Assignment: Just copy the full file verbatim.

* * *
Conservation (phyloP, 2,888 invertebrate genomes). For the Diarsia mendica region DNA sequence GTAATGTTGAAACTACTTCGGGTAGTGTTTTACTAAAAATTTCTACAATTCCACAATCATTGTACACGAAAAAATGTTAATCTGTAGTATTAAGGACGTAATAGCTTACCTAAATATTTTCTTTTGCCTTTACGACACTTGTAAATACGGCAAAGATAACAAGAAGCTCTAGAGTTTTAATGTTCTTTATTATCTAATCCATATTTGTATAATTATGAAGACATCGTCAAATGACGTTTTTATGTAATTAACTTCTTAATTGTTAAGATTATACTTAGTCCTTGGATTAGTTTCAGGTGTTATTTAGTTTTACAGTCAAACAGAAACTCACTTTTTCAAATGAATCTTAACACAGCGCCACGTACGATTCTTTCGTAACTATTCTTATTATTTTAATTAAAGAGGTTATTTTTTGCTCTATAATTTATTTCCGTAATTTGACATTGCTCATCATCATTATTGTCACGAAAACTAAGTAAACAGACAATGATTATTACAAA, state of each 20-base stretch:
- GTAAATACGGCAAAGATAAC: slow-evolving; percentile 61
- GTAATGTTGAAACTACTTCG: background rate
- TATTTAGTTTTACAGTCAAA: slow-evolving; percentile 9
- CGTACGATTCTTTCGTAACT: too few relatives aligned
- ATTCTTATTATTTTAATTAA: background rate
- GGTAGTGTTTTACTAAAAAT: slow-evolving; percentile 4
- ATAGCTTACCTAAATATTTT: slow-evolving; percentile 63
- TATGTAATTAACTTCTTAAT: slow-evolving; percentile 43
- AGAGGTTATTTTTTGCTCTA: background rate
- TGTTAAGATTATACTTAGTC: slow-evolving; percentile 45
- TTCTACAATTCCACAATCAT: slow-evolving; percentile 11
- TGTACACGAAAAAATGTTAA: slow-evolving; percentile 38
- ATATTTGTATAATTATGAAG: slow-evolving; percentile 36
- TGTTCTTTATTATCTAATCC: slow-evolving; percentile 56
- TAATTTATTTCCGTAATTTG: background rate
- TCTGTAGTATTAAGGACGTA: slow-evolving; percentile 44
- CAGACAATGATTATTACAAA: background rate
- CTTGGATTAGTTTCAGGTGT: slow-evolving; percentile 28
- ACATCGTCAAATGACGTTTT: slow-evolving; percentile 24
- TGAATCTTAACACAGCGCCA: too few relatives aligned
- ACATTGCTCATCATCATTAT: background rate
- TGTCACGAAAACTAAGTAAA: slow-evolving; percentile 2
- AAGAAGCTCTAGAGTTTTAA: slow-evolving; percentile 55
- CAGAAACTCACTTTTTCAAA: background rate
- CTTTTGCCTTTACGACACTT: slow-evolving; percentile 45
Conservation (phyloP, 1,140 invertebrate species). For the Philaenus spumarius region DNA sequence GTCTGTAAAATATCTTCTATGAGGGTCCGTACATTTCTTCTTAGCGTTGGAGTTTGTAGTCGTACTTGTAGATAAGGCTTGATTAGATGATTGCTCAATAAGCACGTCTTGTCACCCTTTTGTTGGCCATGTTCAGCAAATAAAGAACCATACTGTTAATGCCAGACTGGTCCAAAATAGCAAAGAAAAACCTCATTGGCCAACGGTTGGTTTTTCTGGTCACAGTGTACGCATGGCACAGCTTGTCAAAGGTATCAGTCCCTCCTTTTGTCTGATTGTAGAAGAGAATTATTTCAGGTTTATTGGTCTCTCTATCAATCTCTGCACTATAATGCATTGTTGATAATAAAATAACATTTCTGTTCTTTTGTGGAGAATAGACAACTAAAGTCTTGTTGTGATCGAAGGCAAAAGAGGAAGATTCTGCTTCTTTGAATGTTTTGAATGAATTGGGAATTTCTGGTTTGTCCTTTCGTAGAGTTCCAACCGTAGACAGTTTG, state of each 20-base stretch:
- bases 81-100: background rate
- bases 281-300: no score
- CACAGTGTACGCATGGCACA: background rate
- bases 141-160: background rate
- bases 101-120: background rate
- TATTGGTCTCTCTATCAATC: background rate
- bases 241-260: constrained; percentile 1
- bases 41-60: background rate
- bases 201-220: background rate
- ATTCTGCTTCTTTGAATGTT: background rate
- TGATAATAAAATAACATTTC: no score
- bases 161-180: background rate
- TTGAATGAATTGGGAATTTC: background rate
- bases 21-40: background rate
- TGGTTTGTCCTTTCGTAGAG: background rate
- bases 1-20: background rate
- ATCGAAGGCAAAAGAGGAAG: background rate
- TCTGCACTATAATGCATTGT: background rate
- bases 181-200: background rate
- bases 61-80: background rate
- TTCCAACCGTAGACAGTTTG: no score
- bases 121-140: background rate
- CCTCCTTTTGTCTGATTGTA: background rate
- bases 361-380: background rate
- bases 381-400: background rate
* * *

Conservation (phyloP, 2,888 invertebrate genomes). For the Diarsia mendica region DNA sequence GTAATGTTGAAACTACTTCGGGTAGTGTTTTACTAAAAATTTCTACAATTCCACAATCATTGTACACGAAAAAATGTTAATCTGTAGTATTAAGGACGTAATAGCTTACCTAAATATTTTCTTTTGCCTTTACGACACTTGTAAATACGGCAAAGATAACAAGAAGCTCTAGAGTTTTAATGTTCTTTATTATCTAATCCATATTTGTATAATTATGAAGACATCGTCAAATGACGTTTTTATGTAATTAACTTCTTAATTGTTAAGATTATACTTAGTCCTTGGATTAGTTTCAGGTGTTATTTAGTTTTACAGTCAAACAGAAACTCACTTTTTCAAATGAATCTTAACACAGCGCCACGTACGATTCTTTCGTAACTATTCTTATTATTTTAATTAAAGAGGTTATTTTTTGCTCTATAATTTATTTCCGTAATTTGACATTGCTCATCATCATTATTGTCACGAAAACTAAGTAAACAGACAATGATTATTACAAA, state of each 20-base stretch:
- GTAAATACGGCAAAGATAAC: slow-evolving; percentile 61
- GTAATGTTGAAACTACTTCG: background rate
- TATTTAGTTTTACAGTCAAA: slow-evolving; percentile 9
- CGTACGATTCTTTCGTAACT: too few relatives aligned
- ATTCTTATTATTTTAATTAA: background rate
- GGTAGTGTTTTACTAAAAAT: slow-evolving; percentile 4
- ATAGCTTACCTAAATATTTT: slow-evolving; percentile 63
- TATGTAATTAACTTCTTAAT: slow-evolving; percentile 43
- AGAGGTTATTTTTTGCTCTA: background rate
- TGTTAAGATTATACTTAGTC: slow-evolving; percentile 45
- TTCTACAATTCCACAATCAT: slow-evolving; percentile 11
- TGTACACGAAAAAATGTTAA: slow-evolving; percentile 38
- ATATTTGTATAATTATGAAG: slow-evolving; percentile 36
- TGTTCTTTATTATCTAATCC: slow-evolving; percentile 56
- TAATTTATTTCCGTAATTTG: background rate
- TCTGTAGTATTAAGGACGTA: slow-evolving; percentile 44
- CAGACAATGATTATTACAAA: background rate
- CTTGGATTAGTTTCAGGTGT: slow-evolving; percentile 28
- ACATCGTCAAATGACGTTTT: slow-evolving; percentile 24
- TGAATCTTAACACAGCGCCA: too few relatives aligned
- ACATTGCTCATCATCATTAT: background rate
- TGTCACGAAAACTAAGTAAA: slow-evolving; percentile 2
- AAGAAGCTCTAGAGTTTTAA: slow-evolving; percentile 55
- CAGAAACTCACTTTTTCAAA: background rate
- CTTTTGCCTTTACGACACTT: slow-evolving; percentile 45
Conservation (phyloP, 1,140 invertebrate species). For the Philaenus spumarius region DNA sequence GTCTGTAAAATATCTTCTATGAGGGTCCGTACATTTCTTCTTAGCGTTGGAGTTTGTAGTCGTACTTGTAGATAAGGCTTGATTAGATGATTGCTCAATAAGCACGTCTTGTCACCCTTTTGTTGGCCATGTTCAGCAAATAAAGAACCATACTGTTAATGCCAGACTGGTCCAAAATAGCAAAGAAAAACCTCATTGGCCAACGGTTGGTTTTTCTGGTCACAGTGTACGCATGGCACAGCTTGTCAAAGGTATCAGTCCCTCCTTTTGTCTGATTGTAGAAGAGAATTATTTCAGGTTTATTGGTCTCTCTATCAATCTCTGCACTATAATGCATTGTTGATAATAAAATAACATTTCTGTTCTTTTGTGGAGAATAGACAACTAAAGTCTTGTTGTGATCGAAGGCAAAAGAGGAAGATTCTGCTTCTTTGAATGTTTTGAATGAATTGGGAATTTCTGGTTTGTCCTTTCGTAGAGTTCCAACCGTAGACAGTTTG, state of each 20-base stretch:
- bases 81-100: background rate
- bases 281-300: no score
- CACAGTGTACGCATGGCACA: background rate
- bases 141-160: background rate
- bases 101-120: background rate
- TATTGGTCTCTCTATCAATC: background rate
- bases 241-260: constrained; percentile 1
- bases 41-60: background rate
- bases 201-220: background rate
- ATTCTGCTTCTTTGAATGTT: background rate
- TGATAATAAAATAACATTTC: no score
- bases 161-180: background rate
- TTGAATGAATTGGGAATTTC: background rate
- bases 21-40: background rate
- TGGTTTGTCCTTTCGTAGAG: background rate
- bases 1-20: background rate
- ATCGAAGGCAAAAGAGGAAG: background rate
- TCTGCACTATAATGCATTGT: background rate
- bases 181-200: background rate
- bases 61-80: background rate
- TTCCAACCGTAGACAGTTTG: no score
- bases 121-140: background rate
- CCTCCTTTTGTCTGATTGTA: background rate
- bases 361-380: background rate
- bases 381-400: background rate